The 1965 sets were sealed in soft plastic, along with a blue plastic medal inscribed in silver, “United States Special Mint Set.” Sets of 1966 and 1967 were housed in hard blue plastic holders. I once saw a 1966 SMS sealed in the soft plastic used in 1965, complete with the blue medal.

The clad coins were still not avidly collected until the state quarters began in 1999. People began checking their change again. Varieties and mint errors appeared, with one dealer offering a special collectors’ club for those interested in these coins. New holders and albums appeared to hold sets of the 50 state coins.

Young collectors began building sets of state quarters; older collectors discovered the Washington quarter series after many years. After the great silver melt of 1979-1980, when silver prices hit $50 an ounce, more than a few of the so-called “common” quarters were suddenly hard to find. I noted dealers arriving at conventions with tables full of Mint State and high grade Washington quarters, and seeing the tables empty quickly by the end of the weekend.

Collecting out of circulation made a comeback. New collectors found the Washington quarter series dated back to 1932 and could be collected in many different ways. Certain dates of clad quarters were difficult to find, after years of circulation, and some were not nicely made to begin with, such as the 1982 and 1983 issues.

Quarter collecting will likely remain popular for years, with the advent of the new America the Beautifyul quarters in 2010.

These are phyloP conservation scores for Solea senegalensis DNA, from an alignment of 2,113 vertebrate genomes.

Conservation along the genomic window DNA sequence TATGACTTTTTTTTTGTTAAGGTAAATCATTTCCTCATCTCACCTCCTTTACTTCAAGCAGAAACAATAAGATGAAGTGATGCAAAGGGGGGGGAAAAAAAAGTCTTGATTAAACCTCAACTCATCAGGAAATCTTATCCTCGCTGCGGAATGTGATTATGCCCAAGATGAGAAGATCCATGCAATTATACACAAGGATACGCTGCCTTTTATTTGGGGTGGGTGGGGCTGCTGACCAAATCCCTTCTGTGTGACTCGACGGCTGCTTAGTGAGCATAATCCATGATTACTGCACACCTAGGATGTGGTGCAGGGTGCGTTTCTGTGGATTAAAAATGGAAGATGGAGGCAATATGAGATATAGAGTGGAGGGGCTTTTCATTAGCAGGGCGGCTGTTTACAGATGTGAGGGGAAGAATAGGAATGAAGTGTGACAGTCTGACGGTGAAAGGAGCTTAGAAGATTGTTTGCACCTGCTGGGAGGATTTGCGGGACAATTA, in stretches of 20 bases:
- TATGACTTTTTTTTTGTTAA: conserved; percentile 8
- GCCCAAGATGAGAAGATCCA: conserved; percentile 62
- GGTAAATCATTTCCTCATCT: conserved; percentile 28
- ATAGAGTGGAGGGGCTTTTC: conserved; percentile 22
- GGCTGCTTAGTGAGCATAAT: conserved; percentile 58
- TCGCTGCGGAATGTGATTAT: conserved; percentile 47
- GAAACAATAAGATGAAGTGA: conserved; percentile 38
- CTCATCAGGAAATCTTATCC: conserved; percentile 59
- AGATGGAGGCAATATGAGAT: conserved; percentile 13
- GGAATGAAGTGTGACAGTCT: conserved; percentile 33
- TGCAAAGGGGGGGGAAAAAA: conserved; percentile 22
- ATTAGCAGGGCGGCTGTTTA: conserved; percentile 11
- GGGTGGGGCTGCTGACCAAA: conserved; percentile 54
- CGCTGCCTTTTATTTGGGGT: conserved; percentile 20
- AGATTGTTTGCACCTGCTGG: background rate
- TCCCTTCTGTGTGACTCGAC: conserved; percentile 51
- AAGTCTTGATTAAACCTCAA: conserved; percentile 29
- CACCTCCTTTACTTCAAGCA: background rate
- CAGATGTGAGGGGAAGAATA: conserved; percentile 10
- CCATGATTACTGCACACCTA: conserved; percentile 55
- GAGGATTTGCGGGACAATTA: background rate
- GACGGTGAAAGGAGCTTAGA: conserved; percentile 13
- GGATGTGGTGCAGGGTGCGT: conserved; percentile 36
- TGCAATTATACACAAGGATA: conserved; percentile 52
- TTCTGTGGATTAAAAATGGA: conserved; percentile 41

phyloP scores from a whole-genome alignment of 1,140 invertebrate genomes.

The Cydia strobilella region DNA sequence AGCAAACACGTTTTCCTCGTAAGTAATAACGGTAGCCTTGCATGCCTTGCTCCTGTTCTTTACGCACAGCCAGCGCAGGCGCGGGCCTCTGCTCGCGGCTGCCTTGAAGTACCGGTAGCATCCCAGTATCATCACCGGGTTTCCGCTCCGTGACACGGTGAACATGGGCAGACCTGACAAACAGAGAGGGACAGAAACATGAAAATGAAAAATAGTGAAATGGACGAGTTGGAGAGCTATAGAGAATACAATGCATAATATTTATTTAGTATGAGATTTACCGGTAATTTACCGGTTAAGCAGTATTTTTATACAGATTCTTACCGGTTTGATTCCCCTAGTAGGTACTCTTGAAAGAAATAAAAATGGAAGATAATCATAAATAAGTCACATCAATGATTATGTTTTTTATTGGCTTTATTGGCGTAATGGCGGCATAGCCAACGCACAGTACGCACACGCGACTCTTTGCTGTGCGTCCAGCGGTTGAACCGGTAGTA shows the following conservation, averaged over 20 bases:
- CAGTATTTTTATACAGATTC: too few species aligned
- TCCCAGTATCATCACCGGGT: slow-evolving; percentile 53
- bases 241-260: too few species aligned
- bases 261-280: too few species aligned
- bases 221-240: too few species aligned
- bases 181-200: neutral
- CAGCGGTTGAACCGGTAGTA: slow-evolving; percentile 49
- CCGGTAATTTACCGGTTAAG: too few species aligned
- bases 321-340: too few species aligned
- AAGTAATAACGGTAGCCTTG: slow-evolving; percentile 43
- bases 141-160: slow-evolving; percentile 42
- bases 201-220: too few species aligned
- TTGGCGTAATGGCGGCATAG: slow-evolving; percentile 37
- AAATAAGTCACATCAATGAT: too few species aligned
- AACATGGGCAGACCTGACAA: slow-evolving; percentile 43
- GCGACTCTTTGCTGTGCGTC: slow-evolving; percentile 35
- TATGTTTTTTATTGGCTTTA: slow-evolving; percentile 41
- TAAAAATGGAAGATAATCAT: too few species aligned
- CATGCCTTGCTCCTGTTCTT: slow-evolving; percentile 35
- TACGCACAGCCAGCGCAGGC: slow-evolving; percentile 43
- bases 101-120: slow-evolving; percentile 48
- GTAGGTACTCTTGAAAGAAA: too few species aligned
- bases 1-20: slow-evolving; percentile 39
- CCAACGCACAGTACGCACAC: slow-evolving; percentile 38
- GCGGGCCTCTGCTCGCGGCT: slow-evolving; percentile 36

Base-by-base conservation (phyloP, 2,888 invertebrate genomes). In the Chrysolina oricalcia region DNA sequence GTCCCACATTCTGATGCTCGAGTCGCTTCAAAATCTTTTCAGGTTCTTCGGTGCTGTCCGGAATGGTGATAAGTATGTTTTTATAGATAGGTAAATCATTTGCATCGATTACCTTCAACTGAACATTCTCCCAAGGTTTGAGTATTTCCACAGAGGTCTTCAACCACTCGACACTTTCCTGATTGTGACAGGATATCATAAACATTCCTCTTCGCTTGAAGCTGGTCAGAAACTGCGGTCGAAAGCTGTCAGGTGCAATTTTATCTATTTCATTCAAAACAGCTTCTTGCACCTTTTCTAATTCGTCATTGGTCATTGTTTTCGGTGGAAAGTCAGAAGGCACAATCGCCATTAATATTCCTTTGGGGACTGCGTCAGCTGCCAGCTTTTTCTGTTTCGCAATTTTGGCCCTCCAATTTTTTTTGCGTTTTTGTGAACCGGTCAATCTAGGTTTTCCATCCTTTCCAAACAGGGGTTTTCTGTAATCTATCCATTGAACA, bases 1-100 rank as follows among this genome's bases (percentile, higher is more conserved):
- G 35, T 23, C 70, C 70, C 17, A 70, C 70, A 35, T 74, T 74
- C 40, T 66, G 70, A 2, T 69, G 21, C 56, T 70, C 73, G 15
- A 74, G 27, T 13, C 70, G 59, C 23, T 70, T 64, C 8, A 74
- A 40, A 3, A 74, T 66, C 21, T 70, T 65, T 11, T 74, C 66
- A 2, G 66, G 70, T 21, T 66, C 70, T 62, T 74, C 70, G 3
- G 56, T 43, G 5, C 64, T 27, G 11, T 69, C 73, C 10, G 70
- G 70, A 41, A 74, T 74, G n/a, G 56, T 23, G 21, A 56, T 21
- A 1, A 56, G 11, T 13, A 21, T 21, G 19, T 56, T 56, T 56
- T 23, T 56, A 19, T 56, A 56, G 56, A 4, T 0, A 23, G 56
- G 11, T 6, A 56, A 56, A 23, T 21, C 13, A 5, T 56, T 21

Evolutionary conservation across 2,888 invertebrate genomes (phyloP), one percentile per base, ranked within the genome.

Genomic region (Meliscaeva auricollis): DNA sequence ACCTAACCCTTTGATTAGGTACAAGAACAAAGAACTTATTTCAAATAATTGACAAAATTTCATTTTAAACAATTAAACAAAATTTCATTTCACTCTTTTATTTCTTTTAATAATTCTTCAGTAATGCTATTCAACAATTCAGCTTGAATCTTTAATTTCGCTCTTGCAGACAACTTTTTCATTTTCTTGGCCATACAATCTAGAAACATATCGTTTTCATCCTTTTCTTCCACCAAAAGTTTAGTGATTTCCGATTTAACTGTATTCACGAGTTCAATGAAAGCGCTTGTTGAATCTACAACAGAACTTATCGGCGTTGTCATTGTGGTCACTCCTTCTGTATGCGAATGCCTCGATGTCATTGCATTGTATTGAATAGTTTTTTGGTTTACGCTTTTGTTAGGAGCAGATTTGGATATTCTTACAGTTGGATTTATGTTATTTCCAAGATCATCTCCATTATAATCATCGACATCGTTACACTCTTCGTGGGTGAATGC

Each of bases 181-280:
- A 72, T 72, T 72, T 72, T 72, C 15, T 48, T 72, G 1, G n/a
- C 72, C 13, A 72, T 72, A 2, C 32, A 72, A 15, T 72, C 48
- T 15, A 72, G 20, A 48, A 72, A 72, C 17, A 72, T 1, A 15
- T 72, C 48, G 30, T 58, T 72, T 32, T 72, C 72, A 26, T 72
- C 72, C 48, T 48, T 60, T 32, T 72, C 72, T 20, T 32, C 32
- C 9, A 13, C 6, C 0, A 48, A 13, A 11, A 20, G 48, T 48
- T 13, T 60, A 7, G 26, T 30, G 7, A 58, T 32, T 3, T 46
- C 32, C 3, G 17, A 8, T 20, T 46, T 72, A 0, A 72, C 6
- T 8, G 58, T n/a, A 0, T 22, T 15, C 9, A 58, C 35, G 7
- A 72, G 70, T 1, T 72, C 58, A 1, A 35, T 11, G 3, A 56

But what of the other series? Kennedy half dollars have always had fans, for sentimental reasons, among people who still remember the President. Roosevelt dimes, on the other hand, have never been that widely collected, especially after the silver issues stopped. A collection of clad dimes can be a challenge, if a collector is fussy and wants well-struck, Mint State coins.

A specialist in clad coinage can accumulate a meaningful, historical collection with some cash outlay, a lot of looking and a bit of patience. The clad specialist will want to include a number of the experimental pieces made when silver was being removed from our coinage.

The INCO pattern coins, depicting Paul Merica, can be included, along with the Franklin Mint medals struck in the different alloys that were considered to replace silver. DuPont issued a “detaclad” piece inscribed, “This token was made from explosion bonded detaclad.” One or two Martha Washington patterns of the 1965 era also should be included in an advanced collection.

Beautiful, Mint State coins of the early clad years can be included, if the collector is lucky enough to find any after a lot of hunting. Varieties, such as the proof and circulation coins lacking mintmarks, can be part of the collection, and maybe a coin struck in the wrong metal, such as a 1964 clad quarter. Special Mint Set coins must be included; a few SMS quality coins of 1964 are known. Clad fans and historians will want to find all of these pieces.

United States clad coins, a much neglected and disliked part of American numismatics, can form a collection that tells the story of a turbulent time in American numismatics.

This is the second part of a five-part series on U.S. clad coinage. The first part appeared in the Jan. 5 issue.

More Resources:

• Subscribe to our Coin Price Guide, buy Coin BooksCoin Folders and join the NumisMaster VIP Program

2010 U.S. Coin Digest, The Complete Guide to Current Market Values, 8th ed.

State Quarters Deluxe Folder By Warmans

Standard Guide to Small-Size U.S. Paper Money, 1928 to Date

Strike It Rich with Pocket Change, 2nd Edition